Your liver turns this fat into ketones, a type of acid, and sends them into your bloodstream. Your muscles and other tissues can then use them for fuel.”
This is the magic formula for Keto, and the word and concept from which it gets its name.
When Robert C. Atkins, M.D. started his Atkins diet empire many years ago, he came up with one revolutionary concept which changed low-carb eating forever. This is the concept called “Net Carbs.”
Net carbs is a simple formula that helps low-carb eaters pay attention to the foods that raise blood sugar and prevent weight loss through ketosis.
Dr. Atkins noted that fiber, which is itself a kind of carbohydrate, does not have any glycemic impact. It does not affect blood sugar.
Low-carb eating requires looking carefully at the Nutritional Information labels on the foods you buy (or finding out about those foods, like fresh fruits, vegetables, eggs, and meats, that don’t have labels). Here is a typical nutritional label from a type of multigrain bread.
Note that each slice of this bread has 12 grams of total carbohydrates. We’d say 12 carbs. But there are four grams of dietary fiber in each slice. Total carbs minus fiber grams = net carbs. So each slice has 8 net carbs.
There is one more element that can figure in to this formula. Many diet products manufactured especially for those on diabetic, low-carb, or Keto diets are sweetened with sugar alcohols. As mentioned above, many of these are carbohydrates that also do not affect blood sugar. So they too can be subtracted from the total carbs. Sugar alcohols usually end in “ol.” The most commonly used are, Sorbitol, Xylitol, Erythritol, and Maltitol. All except Maltitol can be subtracted. Only 60% of Maltitol should be subtracted since 40% of it is metabolized and spikes blood sugar.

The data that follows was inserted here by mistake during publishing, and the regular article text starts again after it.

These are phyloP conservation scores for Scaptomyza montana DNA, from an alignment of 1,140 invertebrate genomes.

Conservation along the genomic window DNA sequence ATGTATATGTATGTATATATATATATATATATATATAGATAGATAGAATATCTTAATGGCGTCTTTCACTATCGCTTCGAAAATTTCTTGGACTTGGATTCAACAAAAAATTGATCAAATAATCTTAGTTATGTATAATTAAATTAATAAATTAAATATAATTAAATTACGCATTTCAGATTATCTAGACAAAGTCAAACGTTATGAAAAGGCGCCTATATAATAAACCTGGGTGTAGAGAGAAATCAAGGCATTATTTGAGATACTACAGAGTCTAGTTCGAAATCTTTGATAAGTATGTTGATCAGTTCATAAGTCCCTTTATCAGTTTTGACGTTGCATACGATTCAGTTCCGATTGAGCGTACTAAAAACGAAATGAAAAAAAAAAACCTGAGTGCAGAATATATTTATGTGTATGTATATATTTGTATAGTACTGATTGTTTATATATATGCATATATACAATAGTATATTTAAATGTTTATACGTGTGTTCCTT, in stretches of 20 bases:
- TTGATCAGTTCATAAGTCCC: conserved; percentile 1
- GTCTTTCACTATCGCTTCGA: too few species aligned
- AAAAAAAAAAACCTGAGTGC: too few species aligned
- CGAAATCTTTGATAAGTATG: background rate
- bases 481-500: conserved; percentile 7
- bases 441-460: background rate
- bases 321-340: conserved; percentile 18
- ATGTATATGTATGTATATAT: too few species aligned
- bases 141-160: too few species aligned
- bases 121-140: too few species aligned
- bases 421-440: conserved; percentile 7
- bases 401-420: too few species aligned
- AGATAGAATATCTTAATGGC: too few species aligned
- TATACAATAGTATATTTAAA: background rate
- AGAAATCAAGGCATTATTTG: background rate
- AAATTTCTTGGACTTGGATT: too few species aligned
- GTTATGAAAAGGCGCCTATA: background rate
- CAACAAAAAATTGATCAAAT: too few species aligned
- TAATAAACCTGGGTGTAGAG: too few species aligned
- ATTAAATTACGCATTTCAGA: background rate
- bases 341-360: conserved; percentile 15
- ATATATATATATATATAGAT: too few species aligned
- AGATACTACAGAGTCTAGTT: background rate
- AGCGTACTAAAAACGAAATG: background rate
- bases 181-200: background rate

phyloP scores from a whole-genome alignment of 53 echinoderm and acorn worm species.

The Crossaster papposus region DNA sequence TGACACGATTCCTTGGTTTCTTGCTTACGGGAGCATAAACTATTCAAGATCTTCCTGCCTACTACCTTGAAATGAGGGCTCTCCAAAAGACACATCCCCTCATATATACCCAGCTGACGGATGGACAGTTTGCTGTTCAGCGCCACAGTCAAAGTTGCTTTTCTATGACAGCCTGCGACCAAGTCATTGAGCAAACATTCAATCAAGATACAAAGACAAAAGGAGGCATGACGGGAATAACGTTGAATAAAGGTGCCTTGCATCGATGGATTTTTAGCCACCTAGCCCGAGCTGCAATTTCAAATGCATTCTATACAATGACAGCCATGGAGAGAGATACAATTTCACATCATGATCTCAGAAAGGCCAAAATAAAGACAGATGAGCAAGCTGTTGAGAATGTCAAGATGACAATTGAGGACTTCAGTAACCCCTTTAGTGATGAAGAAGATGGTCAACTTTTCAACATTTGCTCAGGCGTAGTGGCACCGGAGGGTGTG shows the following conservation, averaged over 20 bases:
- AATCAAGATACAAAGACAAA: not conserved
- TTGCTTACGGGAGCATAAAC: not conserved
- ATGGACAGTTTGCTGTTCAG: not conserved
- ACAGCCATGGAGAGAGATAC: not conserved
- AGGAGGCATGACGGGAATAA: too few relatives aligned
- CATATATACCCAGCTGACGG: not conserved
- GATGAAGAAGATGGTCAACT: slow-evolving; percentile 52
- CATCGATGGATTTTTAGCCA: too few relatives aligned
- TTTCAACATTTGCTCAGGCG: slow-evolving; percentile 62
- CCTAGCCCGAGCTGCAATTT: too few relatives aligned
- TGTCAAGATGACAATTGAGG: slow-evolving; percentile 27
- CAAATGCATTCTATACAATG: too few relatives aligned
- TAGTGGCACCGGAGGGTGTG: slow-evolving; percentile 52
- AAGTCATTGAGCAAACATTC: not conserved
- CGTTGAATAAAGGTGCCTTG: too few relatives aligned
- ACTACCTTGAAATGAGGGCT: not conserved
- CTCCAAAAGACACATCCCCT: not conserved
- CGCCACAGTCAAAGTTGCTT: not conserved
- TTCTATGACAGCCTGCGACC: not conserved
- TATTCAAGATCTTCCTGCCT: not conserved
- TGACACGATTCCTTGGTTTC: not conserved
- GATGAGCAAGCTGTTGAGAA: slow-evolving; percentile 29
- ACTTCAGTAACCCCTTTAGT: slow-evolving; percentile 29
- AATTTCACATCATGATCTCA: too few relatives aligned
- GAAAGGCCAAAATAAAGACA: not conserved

Here is a sample label:
One portion (two pieces) of this sugar-free candy contains 18 total carbs. If that were the end of the story, and you were trying to adhere to no more than 20 carbs per day, your whole day’s worth of carbs would be shot. But that’s NOT the end of the story. 18 total carbs, less 1 gram fiber, less 15 grams sugar alcohol (except for Maltitol) would bring it down to 2 net carbs per portion, or 1 net carb per piece of candy. That’s a LOT better.
And why can you discount those other 16 carbs? Because (remember) you only need to worry about carbs that affect your blood sugar.
Here is a helpful chart “borrowed” from the Internet:
So these are the four concepts you need to know about Keto. Now that you know the basics and know how to “speak Keto,” we can talk about how to get started on your Keto journey. More on that in upcoming articles.
[This article, and other articles in the Keto category on this website, are meant to help people who are engaged in, or considering, the ketogenic style of eating. This eating style is not for everyone, and serious medical considerations are involved in choosing this eating style and/or using the products and methods mentioned here. No one should undertake a Keto dietary journey without getting a green light from their doctor. Nothing in these articles should be construed as medical advice, and readers assume all risks and responsibility for their own implementation of any these suggestions and recommendations.]
This is helpful! Thanks, Randy!